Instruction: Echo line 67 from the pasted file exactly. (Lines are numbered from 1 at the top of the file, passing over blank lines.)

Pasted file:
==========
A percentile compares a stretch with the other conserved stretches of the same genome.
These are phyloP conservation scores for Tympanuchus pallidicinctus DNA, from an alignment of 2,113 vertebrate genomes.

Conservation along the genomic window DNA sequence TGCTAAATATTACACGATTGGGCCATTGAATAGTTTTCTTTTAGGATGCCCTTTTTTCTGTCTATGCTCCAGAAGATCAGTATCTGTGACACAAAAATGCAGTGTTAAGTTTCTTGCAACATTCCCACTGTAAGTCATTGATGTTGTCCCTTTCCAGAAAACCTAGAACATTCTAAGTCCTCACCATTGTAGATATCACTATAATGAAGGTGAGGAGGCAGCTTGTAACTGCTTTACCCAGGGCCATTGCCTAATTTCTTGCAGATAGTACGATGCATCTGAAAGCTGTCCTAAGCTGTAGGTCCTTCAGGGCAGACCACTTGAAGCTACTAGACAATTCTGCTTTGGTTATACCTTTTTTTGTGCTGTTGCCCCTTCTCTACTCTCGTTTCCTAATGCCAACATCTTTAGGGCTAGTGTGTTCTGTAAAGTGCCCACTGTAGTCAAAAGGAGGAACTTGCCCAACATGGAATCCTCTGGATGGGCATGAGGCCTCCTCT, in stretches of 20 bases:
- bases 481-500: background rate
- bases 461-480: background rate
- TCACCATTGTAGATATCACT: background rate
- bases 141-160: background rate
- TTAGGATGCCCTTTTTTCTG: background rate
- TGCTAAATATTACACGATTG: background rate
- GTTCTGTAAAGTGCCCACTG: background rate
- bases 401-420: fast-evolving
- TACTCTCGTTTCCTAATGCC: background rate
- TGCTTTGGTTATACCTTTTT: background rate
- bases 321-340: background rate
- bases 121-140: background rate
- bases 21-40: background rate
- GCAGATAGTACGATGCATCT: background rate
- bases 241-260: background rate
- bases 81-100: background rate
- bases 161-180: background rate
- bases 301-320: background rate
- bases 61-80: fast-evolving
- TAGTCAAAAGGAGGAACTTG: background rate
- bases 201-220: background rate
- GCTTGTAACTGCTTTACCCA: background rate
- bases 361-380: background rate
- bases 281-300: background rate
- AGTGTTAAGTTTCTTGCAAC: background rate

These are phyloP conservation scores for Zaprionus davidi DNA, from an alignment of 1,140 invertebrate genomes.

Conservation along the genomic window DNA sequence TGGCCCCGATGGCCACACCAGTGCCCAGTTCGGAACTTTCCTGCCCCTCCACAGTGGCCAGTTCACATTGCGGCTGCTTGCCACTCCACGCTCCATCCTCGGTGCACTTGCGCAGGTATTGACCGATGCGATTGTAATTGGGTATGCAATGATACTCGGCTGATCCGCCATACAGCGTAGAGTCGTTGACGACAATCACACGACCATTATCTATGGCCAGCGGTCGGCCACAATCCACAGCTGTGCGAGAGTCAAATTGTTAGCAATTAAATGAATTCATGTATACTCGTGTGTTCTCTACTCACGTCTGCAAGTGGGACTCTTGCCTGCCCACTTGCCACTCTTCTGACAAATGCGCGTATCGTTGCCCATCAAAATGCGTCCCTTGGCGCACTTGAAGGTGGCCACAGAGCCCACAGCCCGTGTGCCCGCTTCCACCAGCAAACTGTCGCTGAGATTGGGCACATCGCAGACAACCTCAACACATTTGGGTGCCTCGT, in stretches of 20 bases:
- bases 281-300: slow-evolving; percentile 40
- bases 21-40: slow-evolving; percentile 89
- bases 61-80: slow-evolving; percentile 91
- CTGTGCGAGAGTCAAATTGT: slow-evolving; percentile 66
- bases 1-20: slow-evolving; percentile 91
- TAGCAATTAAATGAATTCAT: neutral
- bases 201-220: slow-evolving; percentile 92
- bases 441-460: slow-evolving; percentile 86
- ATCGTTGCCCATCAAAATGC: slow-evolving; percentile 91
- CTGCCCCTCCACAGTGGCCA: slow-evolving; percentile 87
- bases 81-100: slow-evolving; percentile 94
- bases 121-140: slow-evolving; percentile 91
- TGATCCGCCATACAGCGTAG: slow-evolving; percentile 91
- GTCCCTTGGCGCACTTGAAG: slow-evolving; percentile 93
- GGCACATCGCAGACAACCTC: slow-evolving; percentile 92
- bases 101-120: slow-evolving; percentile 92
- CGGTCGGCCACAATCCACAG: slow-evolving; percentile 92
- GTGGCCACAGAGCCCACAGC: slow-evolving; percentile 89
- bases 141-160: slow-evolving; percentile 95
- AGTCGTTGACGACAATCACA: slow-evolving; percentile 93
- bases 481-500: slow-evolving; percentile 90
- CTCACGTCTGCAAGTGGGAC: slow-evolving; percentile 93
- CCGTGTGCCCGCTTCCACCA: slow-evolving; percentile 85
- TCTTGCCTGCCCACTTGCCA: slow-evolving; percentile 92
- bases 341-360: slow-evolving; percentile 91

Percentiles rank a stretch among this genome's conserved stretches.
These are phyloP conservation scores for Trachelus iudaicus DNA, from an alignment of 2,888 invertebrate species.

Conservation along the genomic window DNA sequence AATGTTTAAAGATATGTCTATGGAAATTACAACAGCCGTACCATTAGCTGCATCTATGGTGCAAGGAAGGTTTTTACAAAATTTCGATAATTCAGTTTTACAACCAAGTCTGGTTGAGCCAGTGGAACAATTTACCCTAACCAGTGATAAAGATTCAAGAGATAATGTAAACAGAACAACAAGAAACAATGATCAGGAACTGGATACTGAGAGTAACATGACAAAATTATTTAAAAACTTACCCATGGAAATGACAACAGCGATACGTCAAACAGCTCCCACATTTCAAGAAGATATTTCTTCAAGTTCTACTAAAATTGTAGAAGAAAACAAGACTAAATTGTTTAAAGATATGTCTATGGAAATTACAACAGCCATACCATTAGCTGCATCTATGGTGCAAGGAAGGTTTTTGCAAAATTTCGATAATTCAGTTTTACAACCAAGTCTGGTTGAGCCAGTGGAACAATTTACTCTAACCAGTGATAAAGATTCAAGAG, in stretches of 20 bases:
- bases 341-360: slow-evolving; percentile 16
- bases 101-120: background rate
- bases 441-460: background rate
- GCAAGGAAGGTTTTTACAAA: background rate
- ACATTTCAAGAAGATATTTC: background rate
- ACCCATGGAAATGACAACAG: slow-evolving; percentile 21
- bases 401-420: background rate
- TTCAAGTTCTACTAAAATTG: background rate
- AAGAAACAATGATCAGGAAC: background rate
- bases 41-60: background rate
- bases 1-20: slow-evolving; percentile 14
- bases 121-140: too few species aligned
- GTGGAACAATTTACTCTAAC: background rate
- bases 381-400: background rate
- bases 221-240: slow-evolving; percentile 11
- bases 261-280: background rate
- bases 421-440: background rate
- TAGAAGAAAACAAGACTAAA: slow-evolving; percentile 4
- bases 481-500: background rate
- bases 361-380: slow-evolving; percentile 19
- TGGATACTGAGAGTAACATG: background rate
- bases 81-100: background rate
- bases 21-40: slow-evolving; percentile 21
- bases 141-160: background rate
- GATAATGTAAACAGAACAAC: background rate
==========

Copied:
- AAGAAACAATGATCAGGAAC: background rate